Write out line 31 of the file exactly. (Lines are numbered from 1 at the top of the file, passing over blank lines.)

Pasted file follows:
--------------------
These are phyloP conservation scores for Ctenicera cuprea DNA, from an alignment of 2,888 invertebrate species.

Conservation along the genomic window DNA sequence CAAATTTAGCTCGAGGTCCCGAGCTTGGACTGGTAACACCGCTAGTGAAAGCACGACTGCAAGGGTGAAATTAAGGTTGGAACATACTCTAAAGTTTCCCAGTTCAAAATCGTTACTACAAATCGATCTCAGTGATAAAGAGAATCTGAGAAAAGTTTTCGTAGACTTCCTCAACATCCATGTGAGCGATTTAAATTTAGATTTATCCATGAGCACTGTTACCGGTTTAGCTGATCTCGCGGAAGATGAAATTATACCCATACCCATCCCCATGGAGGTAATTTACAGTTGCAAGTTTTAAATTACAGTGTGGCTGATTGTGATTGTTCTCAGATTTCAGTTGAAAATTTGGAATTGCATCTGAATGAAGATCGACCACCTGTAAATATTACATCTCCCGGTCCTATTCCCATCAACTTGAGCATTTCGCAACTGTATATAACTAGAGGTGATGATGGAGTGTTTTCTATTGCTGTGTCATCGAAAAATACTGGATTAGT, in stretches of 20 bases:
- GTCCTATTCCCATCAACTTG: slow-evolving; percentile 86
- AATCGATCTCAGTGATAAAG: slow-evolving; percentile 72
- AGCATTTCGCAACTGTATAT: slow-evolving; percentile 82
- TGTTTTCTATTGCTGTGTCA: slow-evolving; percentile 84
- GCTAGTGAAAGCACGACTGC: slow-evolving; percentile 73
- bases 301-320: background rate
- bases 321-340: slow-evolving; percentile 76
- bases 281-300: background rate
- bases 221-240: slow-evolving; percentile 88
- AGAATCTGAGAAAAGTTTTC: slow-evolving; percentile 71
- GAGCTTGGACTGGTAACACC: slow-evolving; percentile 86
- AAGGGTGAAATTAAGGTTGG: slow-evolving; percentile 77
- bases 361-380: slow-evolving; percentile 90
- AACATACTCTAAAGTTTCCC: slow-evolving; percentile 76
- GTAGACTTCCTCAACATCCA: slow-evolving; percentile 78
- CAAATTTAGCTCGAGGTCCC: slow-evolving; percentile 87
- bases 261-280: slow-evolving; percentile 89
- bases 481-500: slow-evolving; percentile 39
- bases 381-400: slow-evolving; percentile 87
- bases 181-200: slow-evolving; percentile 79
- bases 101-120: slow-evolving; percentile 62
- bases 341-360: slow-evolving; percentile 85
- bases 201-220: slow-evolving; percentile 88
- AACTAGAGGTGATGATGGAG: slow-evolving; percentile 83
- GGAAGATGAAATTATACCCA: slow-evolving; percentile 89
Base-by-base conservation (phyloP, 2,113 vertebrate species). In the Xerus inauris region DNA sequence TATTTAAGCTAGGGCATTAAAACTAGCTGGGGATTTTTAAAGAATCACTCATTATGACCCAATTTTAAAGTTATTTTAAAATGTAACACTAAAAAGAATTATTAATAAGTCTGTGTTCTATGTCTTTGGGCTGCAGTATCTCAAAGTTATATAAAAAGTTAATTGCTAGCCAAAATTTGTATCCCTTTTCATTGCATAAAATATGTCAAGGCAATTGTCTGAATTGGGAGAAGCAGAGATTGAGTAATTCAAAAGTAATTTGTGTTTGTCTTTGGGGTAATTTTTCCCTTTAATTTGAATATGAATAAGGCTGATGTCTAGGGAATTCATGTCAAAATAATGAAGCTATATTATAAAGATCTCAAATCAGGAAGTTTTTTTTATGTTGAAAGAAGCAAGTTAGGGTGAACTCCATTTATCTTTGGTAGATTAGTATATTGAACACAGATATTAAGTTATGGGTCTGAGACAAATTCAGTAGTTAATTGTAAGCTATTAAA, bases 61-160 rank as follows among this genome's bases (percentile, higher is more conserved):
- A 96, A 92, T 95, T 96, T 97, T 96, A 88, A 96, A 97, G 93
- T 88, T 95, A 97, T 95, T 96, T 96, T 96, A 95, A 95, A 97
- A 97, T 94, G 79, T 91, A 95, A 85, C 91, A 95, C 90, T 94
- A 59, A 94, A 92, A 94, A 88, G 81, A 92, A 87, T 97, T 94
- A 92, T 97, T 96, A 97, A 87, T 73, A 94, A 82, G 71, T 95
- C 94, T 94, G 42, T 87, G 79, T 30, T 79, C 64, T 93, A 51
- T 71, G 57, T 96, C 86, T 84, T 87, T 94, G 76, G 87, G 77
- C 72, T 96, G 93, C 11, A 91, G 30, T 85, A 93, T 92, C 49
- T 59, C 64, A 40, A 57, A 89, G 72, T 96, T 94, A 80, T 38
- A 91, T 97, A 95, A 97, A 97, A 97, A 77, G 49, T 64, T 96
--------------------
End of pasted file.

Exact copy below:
- A 97, T 94, G 79, T 91, A 95, A 85, C 91, A 95, C 90, T 94